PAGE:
There is a strange statement in Scripture that flashes like a bright neon sign. We see it when the author of the book of Hebrews speaks of Abraham pulling up his lifelong roots from his hometown, Ur, and leaving for—let's see, where was he going? Abraham didn't know!
There he was, about 75 years old, loading up a camel caravan with his 65-year-old wife and aging father, bound for . . . somewhere. Hebrews 11:8 puts it straight: "By faith Abraham, when he was called, obeyed by going out . . . not knowing where he was going." I love those words: Going . . . not knowing!
In a nutshell, that's the life of faith. Going . . . not knowing. Who among us hasn't stepped out in faith, leaving a sure thing, walking away from everything familiar, staring down a long, dark tunnel with no light at the end? And yet filled with unimaginable excitement. Going . . . yet not knowing. Obeying . . . yet not understanding. Beginning a journey that is unpredictable, risky, and uncharted. One that appears virtually insane to others . . . yet is prompted by none other than the Lord Himself.
As followers of our Lord, we believe He leads us in a certain direction in pursuit of a precise goal. His leading is unmistakably clear. Not necessarily logical or explainable, but clear. At least to us. So out of sheer obedience, we go. We pack our bags, we pull up stakes, we bid friends farewell, and we launch out, facing a future that is as uncertain as the leading is sure. How strange . . . yet how typical!
There isn't a Christian reading my words who hasn't been there. And struggled with ways to convince others it is right. And endured the frowns and well-meaning counsel of those who try to point out why the idea is a fluke . . . some would say, downright dumb.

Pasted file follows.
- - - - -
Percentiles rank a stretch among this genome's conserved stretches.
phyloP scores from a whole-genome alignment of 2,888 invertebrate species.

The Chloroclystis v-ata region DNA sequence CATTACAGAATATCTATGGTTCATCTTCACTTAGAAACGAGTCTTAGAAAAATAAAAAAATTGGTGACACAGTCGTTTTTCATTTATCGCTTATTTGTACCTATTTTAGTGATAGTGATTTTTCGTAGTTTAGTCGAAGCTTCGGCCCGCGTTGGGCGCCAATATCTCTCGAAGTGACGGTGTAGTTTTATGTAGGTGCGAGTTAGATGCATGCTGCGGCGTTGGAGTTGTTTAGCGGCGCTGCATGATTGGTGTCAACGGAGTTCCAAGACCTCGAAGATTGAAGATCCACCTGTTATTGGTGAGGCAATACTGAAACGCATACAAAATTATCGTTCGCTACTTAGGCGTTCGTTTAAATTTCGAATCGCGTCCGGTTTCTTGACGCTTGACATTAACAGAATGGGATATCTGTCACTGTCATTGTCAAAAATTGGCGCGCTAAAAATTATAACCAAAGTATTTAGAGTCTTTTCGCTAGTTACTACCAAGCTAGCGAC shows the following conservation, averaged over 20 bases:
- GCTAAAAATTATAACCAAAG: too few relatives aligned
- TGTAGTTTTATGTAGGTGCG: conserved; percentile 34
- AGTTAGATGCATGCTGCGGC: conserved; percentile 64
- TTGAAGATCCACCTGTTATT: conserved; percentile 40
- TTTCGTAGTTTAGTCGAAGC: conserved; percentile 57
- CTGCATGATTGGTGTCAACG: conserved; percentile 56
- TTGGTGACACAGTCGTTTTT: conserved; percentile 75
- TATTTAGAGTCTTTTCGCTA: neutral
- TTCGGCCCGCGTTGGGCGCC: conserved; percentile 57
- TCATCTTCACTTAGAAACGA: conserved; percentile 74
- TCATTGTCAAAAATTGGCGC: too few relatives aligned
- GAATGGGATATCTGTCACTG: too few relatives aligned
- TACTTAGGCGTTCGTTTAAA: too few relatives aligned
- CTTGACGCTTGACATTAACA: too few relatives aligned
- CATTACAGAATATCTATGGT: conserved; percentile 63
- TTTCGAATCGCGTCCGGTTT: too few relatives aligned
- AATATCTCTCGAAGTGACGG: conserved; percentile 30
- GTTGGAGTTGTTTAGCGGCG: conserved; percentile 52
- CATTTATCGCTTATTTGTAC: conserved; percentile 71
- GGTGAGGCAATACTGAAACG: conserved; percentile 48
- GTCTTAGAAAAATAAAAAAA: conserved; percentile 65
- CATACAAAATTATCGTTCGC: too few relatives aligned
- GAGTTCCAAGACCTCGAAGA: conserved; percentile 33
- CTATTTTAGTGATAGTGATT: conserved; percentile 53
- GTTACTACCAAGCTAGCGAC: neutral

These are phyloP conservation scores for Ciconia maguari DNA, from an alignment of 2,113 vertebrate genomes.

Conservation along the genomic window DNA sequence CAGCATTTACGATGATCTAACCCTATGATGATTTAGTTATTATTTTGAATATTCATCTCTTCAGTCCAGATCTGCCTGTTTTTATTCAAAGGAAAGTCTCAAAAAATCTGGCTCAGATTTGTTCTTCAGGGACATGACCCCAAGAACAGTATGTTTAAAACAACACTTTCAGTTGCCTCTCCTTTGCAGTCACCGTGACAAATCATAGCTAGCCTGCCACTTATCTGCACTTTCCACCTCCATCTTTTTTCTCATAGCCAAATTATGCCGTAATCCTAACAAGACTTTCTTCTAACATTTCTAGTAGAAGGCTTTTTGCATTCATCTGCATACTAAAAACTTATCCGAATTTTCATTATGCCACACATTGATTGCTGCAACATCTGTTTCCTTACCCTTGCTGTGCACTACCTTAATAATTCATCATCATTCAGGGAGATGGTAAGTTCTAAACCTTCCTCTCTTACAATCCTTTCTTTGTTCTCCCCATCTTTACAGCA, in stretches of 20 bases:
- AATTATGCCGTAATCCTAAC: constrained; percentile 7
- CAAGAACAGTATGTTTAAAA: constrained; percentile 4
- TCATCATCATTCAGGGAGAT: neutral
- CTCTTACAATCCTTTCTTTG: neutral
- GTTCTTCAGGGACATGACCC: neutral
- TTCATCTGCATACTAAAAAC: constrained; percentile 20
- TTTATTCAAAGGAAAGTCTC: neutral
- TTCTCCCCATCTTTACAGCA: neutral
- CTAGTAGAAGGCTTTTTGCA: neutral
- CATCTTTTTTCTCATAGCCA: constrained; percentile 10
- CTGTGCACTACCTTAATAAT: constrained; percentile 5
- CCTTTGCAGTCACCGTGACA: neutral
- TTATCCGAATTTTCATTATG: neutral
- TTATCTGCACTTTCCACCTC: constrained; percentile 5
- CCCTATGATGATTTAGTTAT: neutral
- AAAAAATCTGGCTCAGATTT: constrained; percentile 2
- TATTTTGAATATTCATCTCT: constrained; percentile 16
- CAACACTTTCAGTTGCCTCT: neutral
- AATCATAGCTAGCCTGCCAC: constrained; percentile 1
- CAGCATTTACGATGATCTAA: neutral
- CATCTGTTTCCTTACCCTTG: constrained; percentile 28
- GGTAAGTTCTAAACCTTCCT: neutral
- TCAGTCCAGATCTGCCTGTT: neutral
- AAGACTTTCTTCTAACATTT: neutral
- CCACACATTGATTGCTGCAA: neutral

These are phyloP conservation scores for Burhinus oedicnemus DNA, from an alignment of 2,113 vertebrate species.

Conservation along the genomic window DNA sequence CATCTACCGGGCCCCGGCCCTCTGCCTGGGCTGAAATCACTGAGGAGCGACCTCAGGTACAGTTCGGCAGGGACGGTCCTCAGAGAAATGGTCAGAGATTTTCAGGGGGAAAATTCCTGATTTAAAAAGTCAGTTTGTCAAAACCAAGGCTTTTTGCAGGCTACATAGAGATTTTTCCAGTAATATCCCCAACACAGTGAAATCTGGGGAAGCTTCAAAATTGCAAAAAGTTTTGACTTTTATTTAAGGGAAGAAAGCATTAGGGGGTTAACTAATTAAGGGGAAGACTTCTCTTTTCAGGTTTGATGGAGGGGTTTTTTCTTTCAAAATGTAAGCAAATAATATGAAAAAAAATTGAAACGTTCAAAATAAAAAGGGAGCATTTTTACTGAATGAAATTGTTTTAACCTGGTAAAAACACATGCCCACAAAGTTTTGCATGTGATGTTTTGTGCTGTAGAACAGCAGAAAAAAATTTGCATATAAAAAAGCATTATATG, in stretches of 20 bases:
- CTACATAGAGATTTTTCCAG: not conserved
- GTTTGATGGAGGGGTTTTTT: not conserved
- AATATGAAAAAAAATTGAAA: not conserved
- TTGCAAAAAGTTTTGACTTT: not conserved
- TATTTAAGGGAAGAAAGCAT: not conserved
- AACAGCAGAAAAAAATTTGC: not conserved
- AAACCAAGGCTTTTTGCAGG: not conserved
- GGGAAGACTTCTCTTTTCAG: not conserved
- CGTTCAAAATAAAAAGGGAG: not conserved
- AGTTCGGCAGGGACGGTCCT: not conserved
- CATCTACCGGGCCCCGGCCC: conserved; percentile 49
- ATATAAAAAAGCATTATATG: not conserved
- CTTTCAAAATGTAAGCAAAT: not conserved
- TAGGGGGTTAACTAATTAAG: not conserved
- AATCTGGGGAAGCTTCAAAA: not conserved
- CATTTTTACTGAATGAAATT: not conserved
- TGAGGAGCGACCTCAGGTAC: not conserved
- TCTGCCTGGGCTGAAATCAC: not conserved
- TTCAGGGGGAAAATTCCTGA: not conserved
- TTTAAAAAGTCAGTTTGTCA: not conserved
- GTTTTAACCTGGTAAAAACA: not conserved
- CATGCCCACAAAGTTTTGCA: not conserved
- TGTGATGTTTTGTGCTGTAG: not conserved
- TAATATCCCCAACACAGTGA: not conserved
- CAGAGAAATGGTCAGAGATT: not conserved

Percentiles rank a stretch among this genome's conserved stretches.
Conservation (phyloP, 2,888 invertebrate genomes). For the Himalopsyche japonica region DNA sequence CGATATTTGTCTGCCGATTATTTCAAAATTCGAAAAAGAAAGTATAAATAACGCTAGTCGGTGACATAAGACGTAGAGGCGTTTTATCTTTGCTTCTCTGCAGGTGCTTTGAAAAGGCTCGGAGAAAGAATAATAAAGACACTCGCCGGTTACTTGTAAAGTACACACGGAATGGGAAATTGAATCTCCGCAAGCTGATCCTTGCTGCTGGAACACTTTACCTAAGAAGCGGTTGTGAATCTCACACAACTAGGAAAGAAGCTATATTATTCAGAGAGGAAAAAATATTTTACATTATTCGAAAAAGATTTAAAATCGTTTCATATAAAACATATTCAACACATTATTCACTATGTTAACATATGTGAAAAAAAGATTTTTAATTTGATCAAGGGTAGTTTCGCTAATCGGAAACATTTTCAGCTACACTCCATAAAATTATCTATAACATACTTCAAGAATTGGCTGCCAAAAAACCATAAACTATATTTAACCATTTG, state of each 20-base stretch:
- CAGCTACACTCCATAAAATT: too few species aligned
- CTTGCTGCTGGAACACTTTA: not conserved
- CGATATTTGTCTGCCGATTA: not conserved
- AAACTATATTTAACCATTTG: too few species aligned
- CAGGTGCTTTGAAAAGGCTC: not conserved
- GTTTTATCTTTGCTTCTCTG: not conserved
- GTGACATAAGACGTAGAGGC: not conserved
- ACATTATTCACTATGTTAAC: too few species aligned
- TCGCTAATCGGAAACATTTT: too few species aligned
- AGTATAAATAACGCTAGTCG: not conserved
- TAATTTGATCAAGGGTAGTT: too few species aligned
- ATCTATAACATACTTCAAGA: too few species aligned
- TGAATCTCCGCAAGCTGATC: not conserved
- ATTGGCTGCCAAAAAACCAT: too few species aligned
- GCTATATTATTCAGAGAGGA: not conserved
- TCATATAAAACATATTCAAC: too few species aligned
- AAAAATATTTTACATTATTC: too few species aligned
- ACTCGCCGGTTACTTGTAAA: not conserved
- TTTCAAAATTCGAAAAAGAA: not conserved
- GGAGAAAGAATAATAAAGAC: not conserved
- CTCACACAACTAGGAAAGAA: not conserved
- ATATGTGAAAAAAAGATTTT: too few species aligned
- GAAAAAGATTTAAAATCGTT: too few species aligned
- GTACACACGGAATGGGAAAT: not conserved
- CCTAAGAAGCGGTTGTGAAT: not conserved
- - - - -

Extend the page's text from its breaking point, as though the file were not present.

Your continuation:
Are you on the verge of such a decision? Is the Lord loosening your roots, suggesting it's time you take a drastic leap of faith counting on Him to direct your steps into a future that offers no map?
Believe me, I've been there. After Cynthia and I moved to California, we assumed that was where we would live out our years. Wrong! God stepped in, loosened our 23-year-old roots, broadened our vision, and led us back to Texas where I would serve as the president of Dallas Theological Seminary—during which time God led us to plant a church on cattle acreage in Frisco, Texas.
A few years ago, the Lord provided seven acres of prime land adjacent to our church property where Insight for Living Ministries has broken ground on its first-ever international headquarters. From this permanent facility, the ministry will continue to serve the Lord by helping to fulfill the words He promised to Abraham so long ago:
Now the LORD said to Abram,
"Go forth from your country,
And from your relatives
And from your father's house,
To the land which I will show you; . . .
And in you all the families of the earth will be blessed."
(Genesis 12:1, 3)
Two thousand years later, Jesus Christ—a descendant of Abraham, the channel of God's blessing to the world—commissioned His disciples in terms that echoed God's promise to bless the world:
"Go therefore and make disciples of all the nations, baptizing them in the name of the Father and the Son and the Holy Spirit, teaching them to observe all that I commanded you." (Matthew 28:19–20)
Understand, God's plan to "make disciples of all the nations" didn't begin with Jesus' Great Commission. It didn't even start with God's promise to Abraham. It began in eternity past, as God "chose us in [Christ] before the foundation of the world, that we would be holy and blameless before Him" (Ephesians 1:4; see also 1 Peter 1:20).
As you read this article, I urge you to see a broader view of God's plans to make disciples of the world . . . through Insight for Living Ministries. But more than that, I urge you to consider what a vital role you can fill in His good work. I've said for years that I live surprised. Just when I think I have the Almighty figured out, He astonishes me with another of His sovereign surprises!
I find it helpful to remember what God calls us: strangers and pilgrims. People on the move, living in tents, available and unencumbered, loose and free, ready to roll, willing to break the mold—whenever and wherever He leads.
Going . . . yet not knowing .